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Stockpiling ahead of Brexit is seen in a warehouse in Rotterdam, Netherlands
REUTERS/Piroschka van de Wouw
Let the hoarding begin.

British factories are stockpiling like crazy ahead of Brexit

Eshe Nelson
By Eshe Nelson

Economics & Markets Reporter

Brexit day may have been delayed by two weeks, but British factories are taking no chances with the risks to supply chains that would result from a messy divorce between the UK and European Union.

In the latest purchasing managers’ index of the UK’s manufacturing industry, released today, data showed a massive increase in stockpiling (pdf). The index measuring inventory of raw materials jumped to 66.2 in March, from 59.9 the month before. In this survey, 50 marks the threshold between expansion and contraction.

Prior to 2019, the highest this index had reached was 55, according to IHS Markit. More than 40% of firms said they had increased their inventory of materials; 80% said the reason was to get ahead of Brexit, particularly imports from the EU.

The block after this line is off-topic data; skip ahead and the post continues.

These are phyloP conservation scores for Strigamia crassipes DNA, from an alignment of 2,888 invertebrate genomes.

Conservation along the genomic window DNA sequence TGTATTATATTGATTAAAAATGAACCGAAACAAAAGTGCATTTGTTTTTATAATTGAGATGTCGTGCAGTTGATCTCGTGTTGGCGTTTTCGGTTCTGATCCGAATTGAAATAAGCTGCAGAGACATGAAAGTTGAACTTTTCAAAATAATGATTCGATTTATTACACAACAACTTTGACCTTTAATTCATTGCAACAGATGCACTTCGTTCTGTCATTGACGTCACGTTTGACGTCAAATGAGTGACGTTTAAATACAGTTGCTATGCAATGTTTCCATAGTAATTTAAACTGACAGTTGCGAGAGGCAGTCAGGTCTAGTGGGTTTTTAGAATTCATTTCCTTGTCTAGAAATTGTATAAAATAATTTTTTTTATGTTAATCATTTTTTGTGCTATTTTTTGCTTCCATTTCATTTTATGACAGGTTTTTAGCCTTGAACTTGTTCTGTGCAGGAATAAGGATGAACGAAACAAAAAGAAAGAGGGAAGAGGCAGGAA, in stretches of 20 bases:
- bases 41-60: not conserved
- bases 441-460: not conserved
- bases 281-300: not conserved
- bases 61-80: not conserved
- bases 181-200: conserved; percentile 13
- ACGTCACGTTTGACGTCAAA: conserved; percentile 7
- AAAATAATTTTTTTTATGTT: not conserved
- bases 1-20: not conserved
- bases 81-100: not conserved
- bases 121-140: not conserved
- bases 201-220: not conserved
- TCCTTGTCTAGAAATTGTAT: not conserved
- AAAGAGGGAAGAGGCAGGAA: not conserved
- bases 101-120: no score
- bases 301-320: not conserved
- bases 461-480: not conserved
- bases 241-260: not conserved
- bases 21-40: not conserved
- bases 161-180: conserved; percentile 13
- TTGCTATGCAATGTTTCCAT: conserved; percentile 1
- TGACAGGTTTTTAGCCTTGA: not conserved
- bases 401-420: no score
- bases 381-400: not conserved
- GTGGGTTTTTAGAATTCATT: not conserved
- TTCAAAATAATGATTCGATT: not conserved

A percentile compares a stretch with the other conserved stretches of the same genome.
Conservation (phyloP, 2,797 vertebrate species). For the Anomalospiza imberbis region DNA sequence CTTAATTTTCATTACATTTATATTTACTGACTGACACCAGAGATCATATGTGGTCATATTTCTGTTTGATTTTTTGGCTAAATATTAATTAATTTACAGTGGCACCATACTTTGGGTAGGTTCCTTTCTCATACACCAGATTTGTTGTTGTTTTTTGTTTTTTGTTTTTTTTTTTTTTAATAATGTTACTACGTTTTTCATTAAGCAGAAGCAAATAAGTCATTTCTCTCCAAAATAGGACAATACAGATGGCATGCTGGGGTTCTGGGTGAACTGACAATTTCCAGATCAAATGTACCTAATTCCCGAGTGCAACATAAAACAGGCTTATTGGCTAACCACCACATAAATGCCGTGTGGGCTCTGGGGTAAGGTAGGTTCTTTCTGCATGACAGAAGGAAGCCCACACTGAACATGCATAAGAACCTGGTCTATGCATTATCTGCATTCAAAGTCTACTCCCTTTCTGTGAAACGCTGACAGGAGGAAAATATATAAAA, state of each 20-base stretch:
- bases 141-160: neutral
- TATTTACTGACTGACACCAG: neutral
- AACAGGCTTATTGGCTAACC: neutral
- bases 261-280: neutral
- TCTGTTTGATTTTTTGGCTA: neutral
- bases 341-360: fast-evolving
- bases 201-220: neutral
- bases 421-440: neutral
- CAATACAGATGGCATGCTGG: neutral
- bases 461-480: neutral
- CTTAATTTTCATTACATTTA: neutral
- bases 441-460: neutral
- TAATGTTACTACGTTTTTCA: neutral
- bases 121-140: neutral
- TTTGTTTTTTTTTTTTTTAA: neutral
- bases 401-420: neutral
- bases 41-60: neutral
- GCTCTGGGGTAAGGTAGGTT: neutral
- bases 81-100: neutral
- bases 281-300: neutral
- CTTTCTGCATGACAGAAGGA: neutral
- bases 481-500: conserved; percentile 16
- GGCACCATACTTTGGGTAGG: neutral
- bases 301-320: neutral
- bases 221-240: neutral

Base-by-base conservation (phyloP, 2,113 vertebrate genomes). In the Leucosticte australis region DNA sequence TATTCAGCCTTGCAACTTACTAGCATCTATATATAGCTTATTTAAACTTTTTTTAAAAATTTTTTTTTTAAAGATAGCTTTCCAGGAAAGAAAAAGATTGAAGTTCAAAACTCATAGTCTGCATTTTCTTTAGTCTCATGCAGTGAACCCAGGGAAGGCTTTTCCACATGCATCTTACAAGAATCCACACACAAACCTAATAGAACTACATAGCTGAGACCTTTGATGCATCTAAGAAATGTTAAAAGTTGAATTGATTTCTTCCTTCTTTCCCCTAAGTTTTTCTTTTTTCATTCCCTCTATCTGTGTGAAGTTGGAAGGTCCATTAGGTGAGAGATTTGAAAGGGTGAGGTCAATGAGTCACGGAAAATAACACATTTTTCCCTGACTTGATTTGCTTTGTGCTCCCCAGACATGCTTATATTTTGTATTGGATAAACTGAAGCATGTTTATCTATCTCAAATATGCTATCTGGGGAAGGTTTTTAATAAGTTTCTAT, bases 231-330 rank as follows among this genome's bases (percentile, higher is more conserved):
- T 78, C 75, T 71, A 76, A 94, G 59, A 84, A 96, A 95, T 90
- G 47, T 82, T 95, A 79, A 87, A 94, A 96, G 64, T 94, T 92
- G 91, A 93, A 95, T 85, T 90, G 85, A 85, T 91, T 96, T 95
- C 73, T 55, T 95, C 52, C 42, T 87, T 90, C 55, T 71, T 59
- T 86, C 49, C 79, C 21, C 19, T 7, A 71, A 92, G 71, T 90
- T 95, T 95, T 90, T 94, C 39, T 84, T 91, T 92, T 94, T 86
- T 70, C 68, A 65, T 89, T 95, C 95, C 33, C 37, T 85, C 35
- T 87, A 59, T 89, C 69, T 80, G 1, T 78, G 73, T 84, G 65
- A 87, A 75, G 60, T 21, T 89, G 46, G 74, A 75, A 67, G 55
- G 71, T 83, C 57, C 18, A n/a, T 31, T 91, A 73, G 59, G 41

IHS Markit also said that inventories of finished goods at UK factories recorded the largest monthly increase since data were first collected more than 27 years ago.

The upside is that all this stockpiling generated enough activity to lift the overall activity index for the UK’s manufacturing industry to its highest level in 13 months, with the benefits concentrated among larger firms. On the other hand, the surveys also showed businesses elsewhere in Europe removing the UK from their supply chains. Exports of intermediate goods (supplies that serve as inputs to other goods) from the UK have now fallen for nine successive months, IHS Markit said.

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